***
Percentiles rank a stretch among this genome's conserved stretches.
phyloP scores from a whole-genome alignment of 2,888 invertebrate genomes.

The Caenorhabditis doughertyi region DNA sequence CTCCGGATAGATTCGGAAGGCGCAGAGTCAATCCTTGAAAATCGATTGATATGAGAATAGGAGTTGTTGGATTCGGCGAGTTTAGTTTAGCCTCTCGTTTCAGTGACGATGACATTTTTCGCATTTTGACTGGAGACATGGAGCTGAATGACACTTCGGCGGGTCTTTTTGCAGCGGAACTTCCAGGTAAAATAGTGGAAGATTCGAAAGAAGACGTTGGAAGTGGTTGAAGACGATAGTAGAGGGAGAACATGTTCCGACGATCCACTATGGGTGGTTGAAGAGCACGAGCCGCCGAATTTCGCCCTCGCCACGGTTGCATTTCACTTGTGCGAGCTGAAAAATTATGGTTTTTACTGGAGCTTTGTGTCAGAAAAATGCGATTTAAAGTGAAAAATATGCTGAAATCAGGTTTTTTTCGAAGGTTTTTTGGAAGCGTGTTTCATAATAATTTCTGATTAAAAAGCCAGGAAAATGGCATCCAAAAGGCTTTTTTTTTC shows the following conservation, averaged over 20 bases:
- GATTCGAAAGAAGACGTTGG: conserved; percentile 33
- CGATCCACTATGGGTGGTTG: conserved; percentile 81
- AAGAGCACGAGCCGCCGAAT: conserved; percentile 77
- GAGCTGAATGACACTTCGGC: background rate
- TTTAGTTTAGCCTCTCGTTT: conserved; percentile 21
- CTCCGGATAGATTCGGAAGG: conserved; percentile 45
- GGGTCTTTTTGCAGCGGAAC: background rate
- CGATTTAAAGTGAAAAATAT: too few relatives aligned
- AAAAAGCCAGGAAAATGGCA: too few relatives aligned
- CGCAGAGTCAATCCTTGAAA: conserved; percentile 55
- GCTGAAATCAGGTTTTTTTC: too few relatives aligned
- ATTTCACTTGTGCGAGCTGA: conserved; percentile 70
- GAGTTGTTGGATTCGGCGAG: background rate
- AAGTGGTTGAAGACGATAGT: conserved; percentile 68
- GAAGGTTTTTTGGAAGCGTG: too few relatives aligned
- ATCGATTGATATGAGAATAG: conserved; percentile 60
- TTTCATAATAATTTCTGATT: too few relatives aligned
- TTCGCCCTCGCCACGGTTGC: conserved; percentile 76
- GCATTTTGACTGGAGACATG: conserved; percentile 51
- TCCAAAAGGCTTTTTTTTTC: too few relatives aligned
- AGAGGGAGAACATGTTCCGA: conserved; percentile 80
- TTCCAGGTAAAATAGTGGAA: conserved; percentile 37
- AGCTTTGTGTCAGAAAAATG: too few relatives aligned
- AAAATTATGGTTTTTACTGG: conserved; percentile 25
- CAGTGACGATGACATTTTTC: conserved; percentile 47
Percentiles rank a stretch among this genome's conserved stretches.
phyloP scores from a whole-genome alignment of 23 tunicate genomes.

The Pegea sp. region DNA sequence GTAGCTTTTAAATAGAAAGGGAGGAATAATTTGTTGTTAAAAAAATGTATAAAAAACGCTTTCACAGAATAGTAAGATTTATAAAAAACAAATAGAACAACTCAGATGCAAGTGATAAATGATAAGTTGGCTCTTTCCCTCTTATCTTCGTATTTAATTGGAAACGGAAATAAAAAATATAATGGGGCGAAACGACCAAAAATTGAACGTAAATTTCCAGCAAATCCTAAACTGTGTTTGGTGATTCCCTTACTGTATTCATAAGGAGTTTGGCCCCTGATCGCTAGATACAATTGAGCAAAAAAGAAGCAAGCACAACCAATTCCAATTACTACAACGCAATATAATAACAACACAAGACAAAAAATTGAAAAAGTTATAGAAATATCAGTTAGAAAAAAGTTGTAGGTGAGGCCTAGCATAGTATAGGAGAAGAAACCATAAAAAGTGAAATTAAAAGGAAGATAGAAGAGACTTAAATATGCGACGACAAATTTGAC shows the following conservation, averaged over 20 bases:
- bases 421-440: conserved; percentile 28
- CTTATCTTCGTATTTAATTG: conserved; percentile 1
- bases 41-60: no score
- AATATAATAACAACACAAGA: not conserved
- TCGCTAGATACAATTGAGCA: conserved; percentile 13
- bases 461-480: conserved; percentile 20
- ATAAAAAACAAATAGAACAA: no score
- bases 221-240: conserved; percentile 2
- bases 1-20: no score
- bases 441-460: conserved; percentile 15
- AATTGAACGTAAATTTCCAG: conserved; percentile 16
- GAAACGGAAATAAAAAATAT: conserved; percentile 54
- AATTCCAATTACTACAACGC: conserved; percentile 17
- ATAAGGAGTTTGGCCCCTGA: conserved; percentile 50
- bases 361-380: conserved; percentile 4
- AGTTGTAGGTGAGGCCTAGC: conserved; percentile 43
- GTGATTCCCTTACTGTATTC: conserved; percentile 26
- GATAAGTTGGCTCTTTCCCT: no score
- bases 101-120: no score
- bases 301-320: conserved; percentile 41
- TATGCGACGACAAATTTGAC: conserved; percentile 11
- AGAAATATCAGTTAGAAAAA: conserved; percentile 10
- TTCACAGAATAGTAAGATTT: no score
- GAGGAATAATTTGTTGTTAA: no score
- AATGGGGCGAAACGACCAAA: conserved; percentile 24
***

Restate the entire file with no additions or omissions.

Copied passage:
Percentiles rank a stretch among this genome's conserved stretches.
phyloP scores from a whole-genome alignment of 2,888 invertebrate genomes.

The Caenorhabditis doughertyi region DNA sequence CTCCGGATAGATTCGGAAGGCGCAGAGTCAATCCTTGAAAATCGATTGATATGAGAATAGGAGTTGTTGGATTCGGCGAGTTTAGTTTAGCCTCTCGTTTCAGTGACGATGACATTTTTCGCATTTTGACTGGAGACATGGAGCTGAATGACACTTCGGCGGGTCTTTTTGCAGCGGAACTTCCAGGTAAAATAGTGGAAGATTCGAAAGAAGACGTTGGAAGTGGTTGAAGACGATAGTAGAGGGAGAACATGTTCCGACGATCCACTATGGGTGGTTGAAGAGCACGAGCCGCCGAATTTCGCCCTCGCCACGGTTGCATTTCACTTGTGCGAGCTGAAAAATTATGGTTTTTACTGGAGCTTTGTGTCAGAAAAATGCGATTTAAAGTGAAAAATATGCTGAAATCAGGTTTTTTTCGAAGGTTTTTTGGAAGCGTGTTTCATAATAATTTCTGATTAAAAAGCCAGGAAAATGGCATCCAAAAGGCTTTTTTTTTC shows the following conservation, averaged over 20 bases:
- GATTCGAAAGAAGACGTTGG: conserved; percentile 33
- CGATCCACTATGGGTGGTTG: conserved; percentile 81
- AAGAGCACGAGCCGCCGAAT: conserved; percentile 77
- GAGCTGAATGACACTTCGGC: background rate
- TTTAGTTTAGCCTCTCGTTT: conserved; percentile 21
- CTCCGGATAGATTCGGAAGG: conserved; percentile 45
- GGGTCTTTTTGCAGCGGAAC: background rate
- CGATTTAAAGTGAAAAATAT: too few relatives aligned
- AAAAAGCCAGGAAAATGGCA: too few relatives aligned
- CGCAGAGTCAATCCTTGAAA: conserved; percentile 55
- GCTGAAATCAGGTTTTTTTC: too few relatives aligned
- ATTTCACTTGTGCGAGCTGA: conserved; percentile 70
- GAGTTGTTGGATTCGGCGAG: background rate
- AAGTGGTTGAAGACGATAGT: conserved; percentile 68
- GAAGGTTTTTTGGAAGCGTG: too few relatives aligned
- ATCGATTGATATGAGAATAG: conserved; percentile 60
- TTTCATAATAATTTCTGATT: too few relatives aligned
- TTCGCCCTCGCCACGGTTGC: conserved; percentile 76
- GCATTTTGACTGGAGACATG: conserved; percentile 51
- TCCAAAAGGCTTTTTTTTTC: too few relatives aligned
- AGAGGGAGAACATGTTCCGA: conserved; percentile 80
- TTCCAGGTAAAATAGTGGAA: conserved; percentile 37
- AGCTTTGTGTCAGAAAAATG: too few relatives aligned
- AAAATTATGGTTTTTACTGG: conserved; percentile 25
- CAGTGACGATGACATTTTTC: conserved; percentile 47
Percentiles rank a stretch among this genome's conserved stretches.
phyloP scores from a whole-genome alignment of 23 tunicate genomes.

The Pegea sp. region DNA sequence GTAGCTTTTAAATAGAAAGGGAGGAATAATTTGTTGTTAAAAAAATGTATAAAAAACGCTTTCACAGAATAGTAAGATTTATAAAAAACAAATAGAACAACTCAGATGCAAGTGATAAATGATAAGTTGGCTCTTTCCCTCTTATCTTCGTATTTAATTGGAAACGGAAATAAAAAATATAATGGGGCGAAACGACCAAAAATTGAACGTAAATTTCCAGCAAATCCTAAACTGTGTTTGGTGATTCCCTTACTGTATTCATAAGGAGTTTGGCCCCTGATCGCTAGATACAATTGAGCAAAAAAGAAGCAAGCACAACCAATTCCAATTACTACAACGCAATATAATAACAACACAAGACAAAAAATTGAAAAAGTTATAGAAATATCAGTTAGAAAAAAGTTGTAGGTGAGGCCTAGCATAGTATAGGAGAAGAAACCATAAAAAGTGAAATTAAAAGGAAGATAGAAGAGACTTAAATATGCGACGACAAATTTGAC shows the following conservation, averaged over 20 bases:
- bases 421-440: conserved; percentile 28
- CTTATCTTCGTATTTAATTG: conserved; percentile 1
- bases 41-60: no score
- AATATAATAACAACACAAGA: not conserved
- TCGCTAGATACAATTGAGCA: conserved; percentile 13
- bases 461-480: conserved; percentile 20
- ATAAAAAACAAATAGAACAA: no score
- bases 221-240: conserved; percentile 2
- bases 1-20: no score
- bases 441-460: conserved; percentile 15
- AATTGAACGTAAATTTCCAG: conserved; percentile 16
- GAAACGGAAATAAAAAATAT: conserved; percentile 54
- AATTCCAATTACTACAACGC: conserved; percentile 17
- ATAAGGAGTTTGGCCCCTGA: conserved; percentile 50
- bases 361-380: conserved; percentile 4
- AGTTGTAGGTGAGGCCTAGC: conserved; percentile 43
- GTGATTCCCTTACTGTATTC: conserved; percentile 26
- GATAAGTTGGCTCTTTCCCT: no score
- bases 101-120: no score
- bases 301-320: conserved; percentile 41
- TATGCGACGACAAATTTGAC: conserved; percentile 11
- AGAAATATCAGTTAGAAAAA: conserved; percentile 10
- TTCACAGAATAGTAAGATTT: no score
- GAGGAATAATTTGTTGTTAA: no score
- AATGGGGCGAAACGACCAAA: conserved; percentile 24